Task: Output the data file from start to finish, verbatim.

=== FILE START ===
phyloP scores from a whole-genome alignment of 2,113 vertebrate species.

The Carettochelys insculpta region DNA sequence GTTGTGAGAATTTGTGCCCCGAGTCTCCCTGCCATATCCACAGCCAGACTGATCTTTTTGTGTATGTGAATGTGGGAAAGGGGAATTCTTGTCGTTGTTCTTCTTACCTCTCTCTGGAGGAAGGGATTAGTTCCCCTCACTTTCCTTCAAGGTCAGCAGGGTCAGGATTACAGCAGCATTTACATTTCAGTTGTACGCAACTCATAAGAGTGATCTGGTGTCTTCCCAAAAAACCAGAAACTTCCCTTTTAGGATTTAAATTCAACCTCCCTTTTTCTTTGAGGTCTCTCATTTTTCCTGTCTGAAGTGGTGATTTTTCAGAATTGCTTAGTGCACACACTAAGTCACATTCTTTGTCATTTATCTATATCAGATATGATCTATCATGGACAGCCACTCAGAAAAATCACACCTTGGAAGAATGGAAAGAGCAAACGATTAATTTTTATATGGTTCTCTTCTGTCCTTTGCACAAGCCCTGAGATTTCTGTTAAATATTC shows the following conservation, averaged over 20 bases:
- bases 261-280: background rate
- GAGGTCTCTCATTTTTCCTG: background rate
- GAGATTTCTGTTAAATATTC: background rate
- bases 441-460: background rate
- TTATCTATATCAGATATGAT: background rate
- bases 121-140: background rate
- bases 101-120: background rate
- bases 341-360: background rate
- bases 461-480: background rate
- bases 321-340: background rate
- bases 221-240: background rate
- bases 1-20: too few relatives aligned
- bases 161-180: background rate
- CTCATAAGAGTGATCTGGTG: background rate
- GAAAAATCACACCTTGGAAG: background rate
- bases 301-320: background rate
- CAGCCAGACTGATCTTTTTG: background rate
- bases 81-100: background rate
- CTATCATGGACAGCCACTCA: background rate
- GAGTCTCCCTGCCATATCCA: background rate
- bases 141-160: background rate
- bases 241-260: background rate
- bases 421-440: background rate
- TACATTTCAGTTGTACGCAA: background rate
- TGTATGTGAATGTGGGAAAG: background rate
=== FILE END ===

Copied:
phyloP scores from a whole-genome alignment of 2,113 vertebrate species.

The Carettochelys insculpta region DNA sequence GTTGTGAGAATTTGTGCCCCGAGTCTCCCTGCCATATCCACAGCCAGACTGATCTTTTTGTGTATGTGAATGTGGGAAAGGGGAATTCTTGTCGTTGTTCTTCTTACCTCTCTCTGGAGGAAGGGATTAGTTCCCCTCACTTTCCTTCAAGGTCAGCAGGGTCAGGATTACAGCAGCATTTACATTTCAGTTGTACGCAACTCATAAGAGTGATCTGGTGTCTTCCCAAAAAACCAGAAACTTCCCTTTTAGGATTTAAATTCAACCTCCCTTTTTCTTTGAGGTCTCTCATTTTTCCTGTCTGAAGTGGTGATTTTTCAGAATTGCTTAGTGCACACACTAAGTCACATTCTTTGTCATTTATCTATATCAGATATGATCTATCATGGACAGCCACTCAGAAAAATCACACCTTGGAAGAATGGAAAGAGCAAACGATTAATTTTTATATGGTTCTCTTCTGTCCTTTGCACAAGCCCTGAGATTTCTGTTAAATATTC shows the following conservation, averaged over 20 bases:
- bases 261-280: background rate
- GAGGTCTCTCATTTTTCCTG: background rate
- GAGATTTCTGTTAAATATTC: background rate
- bases 441-460: background rate
- TTATCTATATCAGATATGAT: background rate
- bases 121-140: background rate
- bases 101-120: background rate
- bases 341-360: background rate
- bases 461-480: background rate
- bases 321-340: background rate
- bases 221-240: background rate
- bases 1-20: too few relatives aligned
- bases 161-180: background rate
- CTCATAAGAGTGATCTGGTG: background rate
- GAAAAATCACACCTTGGAAG: background rate
- bases 301-320: background rate
- CAGCCAGACTGATCTTTTTG: background rate
- bases 81-100: background rate
- CTATCATGGACAGCCACTCA: background rate
- GAGTCTCCCTGCCATATCCA: background rate
- bases 141-160: background rate
- bases 241-260: background rate
- bases 421-440: background rate
- TACATTTCAGTTGTACGCAA: background rate
- TGTATGTGAATGTGGGAAAG: background rate